The neuroscience company Cambridge Cognition Holdings, which develops near-patient technologies for the assessment of brain health, has announced results from a new technology feasibility study. The results demonstrate for the first time that consumer grade wearables such as the Apple Watch and Microsoft Band can be used to accurately measure clinically relevant cognitive performance in everyday life using the company’s new Cognition Kit software.
Mental health conditions are among the leading causes of disability worldwide. With more than 450 million people living with mental illnesses, the cost of treatment and care to global economies will double by 2030 to more than $6 trillion (Source: World Health Organization).
Current methods of brain health assessment rely on infrequent snapshots to characterize impairment and recovery. Such sparse sampling will often miss clinically significant changes, which can impact on a patient’s quality of life and limit the ability to accurately measure the effect of intervention and treatment.
Cognition Kit is a wearable software platform developed under a joint venture between Cambridge Cognition and London research agency Ctrl Group to address this growing need. The technology will enable doctors, scientists and patients to better understand and manage day-to-day brain health by measuring the key biological and psychological factors affecting mental performance accurately in real-time.
The new study shows for the first time that wearable consumer devices can be used clinically to measure cognitive performance accurately when programmed with the Cognition Kit software. During the study participants wore a wearable device to monitor their levels of stress and physiological activity using built-in sensors of heart rate, galvanic skin response and skin temperature.
Throughout each day, subjects completed game-like micro tests of cognition on the device to measure attention, memory, mood and reaction speed. After each cognitive game, subjects reported how they felt by selecting one of six faces to convey their current mood. On June 24, the day of the EU referendum results in the UK, the researchers observed a significant drop in the general mood of the British participants in the study.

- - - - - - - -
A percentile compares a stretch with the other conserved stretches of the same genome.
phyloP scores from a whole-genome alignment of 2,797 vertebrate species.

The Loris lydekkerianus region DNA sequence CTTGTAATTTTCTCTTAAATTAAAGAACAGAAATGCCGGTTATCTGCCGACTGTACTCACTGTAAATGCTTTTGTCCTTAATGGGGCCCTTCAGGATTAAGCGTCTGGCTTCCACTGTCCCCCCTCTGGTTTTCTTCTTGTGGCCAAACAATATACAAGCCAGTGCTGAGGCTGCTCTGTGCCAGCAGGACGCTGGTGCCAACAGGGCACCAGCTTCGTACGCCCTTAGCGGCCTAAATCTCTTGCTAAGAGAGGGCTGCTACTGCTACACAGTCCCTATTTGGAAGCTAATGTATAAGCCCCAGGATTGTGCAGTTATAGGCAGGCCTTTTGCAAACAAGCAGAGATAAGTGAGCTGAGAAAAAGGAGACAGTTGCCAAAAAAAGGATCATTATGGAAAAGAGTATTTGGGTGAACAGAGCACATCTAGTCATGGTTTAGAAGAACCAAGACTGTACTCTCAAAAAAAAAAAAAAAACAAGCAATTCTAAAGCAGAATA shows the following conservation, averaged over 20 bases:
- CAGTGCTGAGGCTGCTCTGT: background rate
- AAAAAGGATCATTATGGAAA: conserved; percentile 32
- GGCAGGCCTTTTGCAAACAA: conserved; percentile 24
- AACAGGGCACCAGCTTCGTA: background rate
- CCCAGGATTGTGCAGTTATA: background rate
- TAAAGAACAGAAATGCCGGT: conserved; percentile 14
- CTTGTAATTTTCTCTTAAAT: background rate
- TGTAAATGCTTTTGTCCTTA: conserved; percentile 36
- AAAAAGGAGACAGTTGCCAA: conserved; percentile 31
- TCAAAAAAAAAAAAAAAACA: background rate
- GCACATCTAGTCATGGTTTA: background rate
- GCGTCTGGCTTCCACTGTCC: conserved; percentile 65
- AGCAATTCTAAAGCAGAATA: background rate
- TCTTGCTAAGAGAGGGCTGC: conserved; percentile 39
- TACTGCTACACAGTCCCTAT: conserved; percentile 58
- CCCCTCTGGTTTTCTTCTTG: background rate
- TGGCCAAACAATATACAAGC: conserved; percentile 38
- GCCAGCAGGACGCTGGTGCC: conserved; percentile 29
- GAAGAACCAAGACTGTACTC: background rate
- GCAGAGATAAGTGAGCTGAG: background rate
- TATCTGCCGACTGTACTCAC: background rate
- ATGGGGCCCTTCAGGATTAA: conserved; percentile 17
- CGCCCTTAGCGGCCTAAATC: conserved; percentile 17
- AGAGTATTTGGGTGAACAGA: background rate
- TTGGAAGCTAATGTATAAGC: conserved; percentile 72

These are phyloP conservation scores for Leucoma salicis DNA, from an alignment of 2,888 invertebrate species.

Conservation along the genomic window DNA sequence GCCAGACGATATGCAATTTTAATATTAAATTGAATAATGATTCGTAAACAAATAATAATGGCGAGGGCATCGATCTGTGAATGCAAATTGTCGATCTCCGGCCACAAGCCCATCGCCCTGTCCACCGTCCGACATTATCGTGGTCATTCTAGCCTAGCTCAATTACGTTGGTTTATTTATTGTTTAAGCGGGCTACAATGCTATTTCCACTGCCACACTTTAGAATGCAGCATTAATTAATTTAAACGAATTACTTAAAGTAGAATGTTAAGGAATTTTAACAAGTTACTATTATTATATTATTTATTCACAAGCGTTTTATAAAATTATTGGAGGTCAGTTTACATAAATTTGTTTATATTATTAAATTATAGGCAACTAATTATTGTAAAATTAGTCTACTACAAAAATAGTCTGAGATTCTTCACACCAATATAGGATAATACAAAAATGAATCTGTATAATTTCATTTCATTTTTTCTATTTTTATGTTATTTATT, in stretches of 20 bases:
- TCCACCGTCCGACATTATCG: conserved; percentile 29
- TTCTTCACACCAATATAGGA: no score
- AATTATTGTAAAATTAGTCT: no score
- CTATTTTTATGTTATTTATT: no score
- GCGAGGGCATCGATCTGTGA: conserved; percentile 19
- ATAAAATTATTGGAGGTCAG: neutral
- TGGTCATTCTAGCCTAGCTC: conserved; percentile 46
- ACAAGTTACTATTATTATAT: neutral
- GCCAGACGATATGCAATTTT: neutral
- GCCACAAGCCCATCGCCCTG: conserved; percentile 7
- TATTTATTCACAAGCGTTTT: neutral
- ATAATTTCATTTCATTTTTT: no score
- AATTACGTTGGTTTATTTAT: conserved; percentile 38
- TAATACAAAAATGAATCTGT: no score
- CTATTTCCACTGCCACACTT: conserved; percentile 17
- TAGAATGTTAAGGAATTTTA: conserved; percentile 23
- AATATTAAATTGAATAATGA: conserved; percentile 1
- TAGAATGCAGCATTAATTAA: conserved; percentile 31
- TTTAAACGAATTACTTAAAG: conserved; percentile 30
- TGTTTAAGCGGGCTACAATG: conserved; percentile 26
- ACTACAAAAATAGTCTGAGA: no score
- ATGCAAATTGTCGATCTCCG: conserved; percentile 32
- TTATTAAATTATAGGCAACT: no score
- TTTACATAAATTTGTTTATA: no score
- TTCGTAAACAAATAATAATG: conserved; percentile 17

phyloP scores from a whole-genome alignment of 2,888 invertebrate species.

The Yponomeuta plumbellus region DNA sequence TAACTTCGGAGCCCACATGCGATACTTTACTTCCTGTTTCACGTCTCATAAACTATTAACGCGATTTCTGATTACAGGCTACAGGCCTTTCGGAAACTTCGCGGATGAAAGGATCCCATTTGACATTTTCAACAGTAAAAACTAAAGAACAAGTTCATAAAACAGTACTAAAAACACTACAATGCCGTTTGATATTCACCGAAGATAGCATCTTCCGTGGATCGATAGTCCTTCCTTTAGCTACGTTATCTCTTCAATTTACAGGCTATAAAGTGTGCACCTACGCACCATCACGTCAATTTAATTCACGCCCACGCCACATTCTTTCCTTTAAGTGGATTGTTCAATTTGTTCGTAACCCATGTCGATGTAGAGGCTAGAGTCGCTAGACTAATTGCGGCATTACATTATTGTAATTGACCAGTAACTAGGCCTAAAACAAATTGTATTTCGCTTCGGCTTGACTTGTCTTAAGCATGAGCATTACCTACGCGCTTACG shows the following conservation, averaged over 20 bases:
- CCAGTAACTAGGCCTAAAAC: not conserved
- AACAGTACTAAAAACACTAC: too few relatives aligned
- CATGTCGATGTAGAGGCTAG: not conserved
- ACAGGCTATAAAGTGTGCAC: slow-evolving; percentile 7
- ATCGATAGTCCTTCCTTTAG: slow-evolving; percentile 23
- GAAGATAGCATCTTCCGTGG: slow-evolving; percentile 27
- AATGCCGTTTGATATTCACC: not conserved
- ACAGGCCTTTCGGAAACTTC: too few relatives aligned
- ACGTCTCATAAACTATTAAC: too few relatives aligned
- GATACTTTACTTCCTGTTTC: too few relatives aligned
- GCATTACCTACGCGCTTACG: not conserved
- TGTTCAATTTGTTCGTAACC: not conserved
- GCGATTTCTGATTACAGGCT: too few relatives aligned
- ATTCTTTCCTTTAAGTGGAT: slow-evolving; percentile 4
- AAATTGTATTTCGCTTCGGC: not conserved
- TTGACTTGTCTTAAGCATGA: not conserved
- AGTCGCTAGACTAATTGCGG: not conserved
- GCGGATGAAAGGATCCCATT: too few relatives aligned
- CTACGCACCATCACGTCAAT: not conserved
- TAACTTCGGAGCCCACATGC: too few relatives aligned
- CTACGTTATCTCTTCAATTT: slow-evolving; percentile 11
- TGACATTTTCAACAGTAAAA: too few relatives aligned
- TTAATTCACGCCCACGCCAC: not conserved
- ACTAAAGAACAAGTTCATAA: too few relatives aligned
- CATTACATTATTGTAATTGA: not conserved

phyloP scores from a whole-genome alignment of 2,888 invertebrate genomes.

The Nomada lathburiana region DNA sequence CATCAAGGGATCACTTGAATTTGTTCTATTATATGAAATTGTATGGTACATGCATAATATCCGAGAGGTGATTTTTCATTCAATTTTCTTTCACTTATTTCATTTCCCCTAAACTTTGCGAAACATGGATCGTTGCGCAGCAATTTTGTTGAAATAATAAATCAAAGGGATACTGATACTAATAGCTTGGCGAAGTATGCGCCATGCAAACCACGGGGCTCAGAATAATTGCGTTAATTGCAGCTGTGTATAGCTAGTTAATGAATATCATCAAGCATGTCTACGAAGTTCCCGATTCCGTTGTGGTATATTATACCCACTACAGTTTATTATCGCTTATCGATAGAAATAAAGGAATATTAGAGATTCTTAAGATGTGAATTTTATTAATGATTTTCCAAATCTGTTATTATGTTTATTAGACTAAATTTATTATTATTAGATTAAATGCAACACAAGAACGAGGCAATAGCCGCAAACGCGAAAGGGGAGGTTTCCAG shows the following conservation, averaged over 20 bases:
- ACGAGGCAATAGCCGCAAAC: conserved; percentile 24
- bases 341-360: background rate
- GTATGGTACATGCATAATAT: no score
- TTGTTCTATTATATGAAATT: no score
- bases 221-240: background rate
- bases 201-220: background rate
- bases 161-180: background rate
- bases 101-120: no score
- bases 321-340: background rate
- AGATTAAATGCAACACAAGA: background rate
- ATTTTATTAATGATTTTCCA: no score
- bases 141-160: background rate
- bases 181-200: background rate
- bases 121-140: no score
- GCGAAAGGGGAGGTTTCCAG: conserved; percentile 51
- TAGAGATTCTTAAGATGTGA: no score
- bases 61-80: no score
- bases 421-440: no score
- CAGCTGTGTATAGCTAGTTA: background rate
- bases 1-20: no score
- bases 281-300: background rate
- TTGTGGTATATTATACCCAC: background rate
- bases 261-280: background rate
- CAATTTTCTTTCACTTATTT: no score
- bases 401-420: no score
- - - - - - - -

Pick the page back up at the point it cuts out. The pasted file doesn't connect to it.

The 30 million data points recorded demonstrate distinct patterns of performance within and across days, allowing a rich picture of a subject’s cognitive health to emerge. Cognition Kit thus has the potential to revolutionize brain health treatment at all stages – from patient assessments during the development of disease-modifying interventions to monitoring of patient health.
With drug development companies increasingly being required to demonstrate clinical outcomes-based value of treatments in patients, this Cognition Kit study provides evidence that new technologies could transform healthcare and medical research in a wearable health industry estimated to be worth $2 billion (Source: Soreon Research Wearable Healthcare Report 2014). Cambridge Cognition is in discussion with a number of pharmaceutical partners following significant early interest boosted by the results of the study and expects to sign the first Cognition Kit contracts in the near future.
Francesca Cormack, PhD, Director of Research and Innovation, Cambridge Cognition, commented: “This proof of concept study demonstrates for the first time that these consumer devices are enabling the rapid and accurate collection of large-scale scientific datasets. This not only allows dramatically more detailed knowledge of moment-by-moment brain function but also opens up new possibilities to develop machine learning algorithms that will enable earlier detection and intervention in brain disorders.”
Ben Fehnert, co-founder of Ctrl Group and Director of Cognition Kit, commented: “Simple, regular interaction with peoples own phones and wearable devices is key to helping understand daily and longer term fluctuations in cognitive function. This study is the first demonstration of how Cognition Kit software can build a rich picture of brain health using peoples own devices during their daily lives.”